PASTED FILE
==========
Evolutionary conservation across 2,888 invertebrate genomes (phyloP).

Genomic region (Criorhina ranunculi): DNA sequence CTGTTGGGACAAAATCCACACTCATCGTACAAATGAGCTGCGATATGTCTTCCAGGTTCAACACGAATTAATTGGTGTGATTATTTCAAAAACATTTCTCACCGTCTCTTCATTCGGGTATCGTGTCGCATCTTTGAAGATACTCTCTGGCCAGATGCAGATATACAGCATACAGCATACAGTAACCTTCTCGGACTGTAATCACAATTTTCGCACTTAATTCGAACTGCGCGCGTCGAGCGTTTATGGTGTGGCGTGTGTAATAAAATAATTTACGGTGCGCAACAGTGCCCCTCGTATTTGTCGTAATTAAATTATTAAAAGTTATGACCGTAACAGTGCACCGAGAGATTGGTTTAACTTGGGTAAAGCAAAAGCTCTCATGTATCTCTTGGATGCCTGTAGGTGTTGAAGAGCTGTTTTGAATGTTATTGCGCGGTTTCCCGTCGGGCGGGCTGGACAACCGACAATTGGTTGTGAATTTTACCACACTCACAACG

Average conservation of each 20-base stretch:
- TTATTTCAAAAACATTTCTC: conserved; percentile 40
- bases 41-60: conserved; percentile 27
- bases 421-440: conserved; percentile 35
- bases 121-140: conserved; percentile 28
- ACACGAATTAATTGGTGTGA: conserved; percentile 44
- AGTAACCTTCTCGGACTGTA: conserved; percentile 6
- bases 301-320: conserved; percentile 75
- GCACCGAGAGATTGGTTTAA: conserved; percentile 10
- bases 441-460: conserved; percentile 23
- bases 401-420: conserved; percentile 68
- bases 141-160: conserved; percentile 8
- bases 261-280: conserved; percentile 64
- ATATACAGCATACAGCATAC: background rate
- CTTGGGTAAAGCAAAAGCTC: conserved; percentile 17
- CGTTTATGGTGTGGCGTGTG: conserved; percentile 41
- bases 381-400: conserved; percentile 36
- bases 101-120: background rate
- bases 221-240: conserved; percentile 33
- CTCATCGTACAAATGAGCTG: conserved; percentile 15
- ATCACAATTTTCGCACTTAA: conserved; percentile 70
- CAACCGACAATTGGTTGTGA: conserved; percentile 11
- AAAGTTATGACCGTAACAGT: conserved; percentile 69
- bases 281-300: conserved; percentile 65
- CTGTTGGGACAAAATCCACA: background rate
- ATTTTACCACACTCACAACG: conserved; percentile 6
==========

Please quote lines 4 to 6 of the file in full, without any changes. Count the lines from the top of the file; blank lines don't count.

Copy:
- TTATTTCAAAAACATTTCTC: conserved; percentile 40
- bases 41-60: conserved; percentile 27
- bases 421-440: conserved; percentile 35